A deceptive plant, the Asparagus Setaceus looks halfway between a lacy, lightweight fern and the top of an asparagus - hence, its common name. It's tiny threadlike leaves form feathery dark green sprays, resembling fern fronds.
Plumosa Fern is popular for the indoor gardener. It has a more airy, layered look, with spreading stems and soft, small needles. Watch out, though, for its climbing shoots - they'll wrap around anything available. It responds well to trimming and pruning, so you can keep the tips from getting too long.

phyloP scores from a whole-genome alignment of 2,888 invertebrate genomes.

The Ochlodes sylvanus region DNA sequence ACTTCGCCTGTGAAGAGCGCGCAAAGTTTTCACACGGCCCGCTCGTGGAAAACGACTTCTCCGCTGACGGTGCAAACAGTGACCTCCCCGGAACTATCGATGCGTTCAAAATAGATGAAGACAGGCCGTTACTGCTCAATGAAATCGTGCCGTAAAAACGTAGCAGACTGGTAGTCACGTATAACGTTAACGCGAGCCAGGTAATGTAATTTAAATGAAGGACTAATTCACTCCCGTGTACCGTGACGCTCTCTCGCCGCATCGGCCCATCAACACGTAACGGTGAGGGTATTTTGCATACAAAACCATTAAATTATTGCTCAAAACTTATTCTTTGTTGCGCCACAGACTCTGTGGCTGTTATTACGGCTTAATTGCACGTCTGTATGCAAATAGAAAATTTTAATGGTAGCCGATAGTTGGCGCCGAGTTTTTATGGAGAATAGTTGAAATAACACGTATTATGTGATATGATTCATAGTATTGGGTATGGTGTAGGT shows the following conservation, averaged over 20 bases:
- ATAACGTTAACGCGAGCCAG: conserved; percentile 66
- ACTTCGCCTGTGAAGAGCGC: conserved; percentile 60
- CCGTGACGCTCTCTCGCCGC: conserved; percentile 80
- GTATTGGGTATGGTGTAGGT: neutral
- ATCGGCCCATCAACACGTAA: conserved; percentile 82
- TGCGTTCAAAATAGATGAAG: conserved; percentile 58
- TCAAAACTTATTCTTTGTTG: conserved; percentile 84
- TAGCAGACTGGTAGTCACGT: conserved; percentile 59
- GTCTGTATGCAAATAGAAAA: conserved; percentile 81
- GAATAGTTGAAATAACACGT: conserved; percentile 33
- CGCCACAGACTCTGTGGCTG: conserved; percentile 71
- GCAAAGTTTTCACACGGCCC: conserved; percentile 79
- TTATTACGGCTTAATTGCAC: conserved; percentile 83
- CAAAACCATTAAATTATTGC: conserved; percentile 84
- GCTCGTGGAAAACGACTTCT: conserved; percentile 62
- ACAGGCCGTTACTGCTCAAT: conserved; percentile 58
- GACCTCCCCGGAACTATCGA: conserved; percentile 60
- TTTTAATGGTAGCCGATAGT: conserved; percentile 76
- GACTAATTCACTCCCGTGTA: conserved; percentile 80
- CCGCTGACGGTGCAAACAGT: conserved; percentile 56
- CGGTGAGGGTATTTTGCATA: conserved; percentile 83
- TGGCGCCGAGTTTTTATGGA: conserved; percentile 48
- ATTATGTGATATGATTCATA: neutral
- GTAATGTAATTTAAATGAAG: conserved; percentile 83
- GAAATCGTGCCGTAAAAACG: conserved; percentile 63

Plant the outdoor plumosa fern in a lightly shaded area, particularly avoiding hot afternoon sun. It needs fertile well drained soil. Keep soil evenly moist. Water thoroughly during dry weather.
Perfect for tabletops, in hanging planters or as part of the landscape as trees in a miniature garden or for fairies to lounge under in their garden!
Ferns in general love humidity. You can spray in the air above the fern and let the mist settle on leaves. Most ferns like an evenly moist soil with regular waterings. Water them daily but just enough to keep the soil moist and not wet. Allowing the soil to dry out between waterings stresses these plants.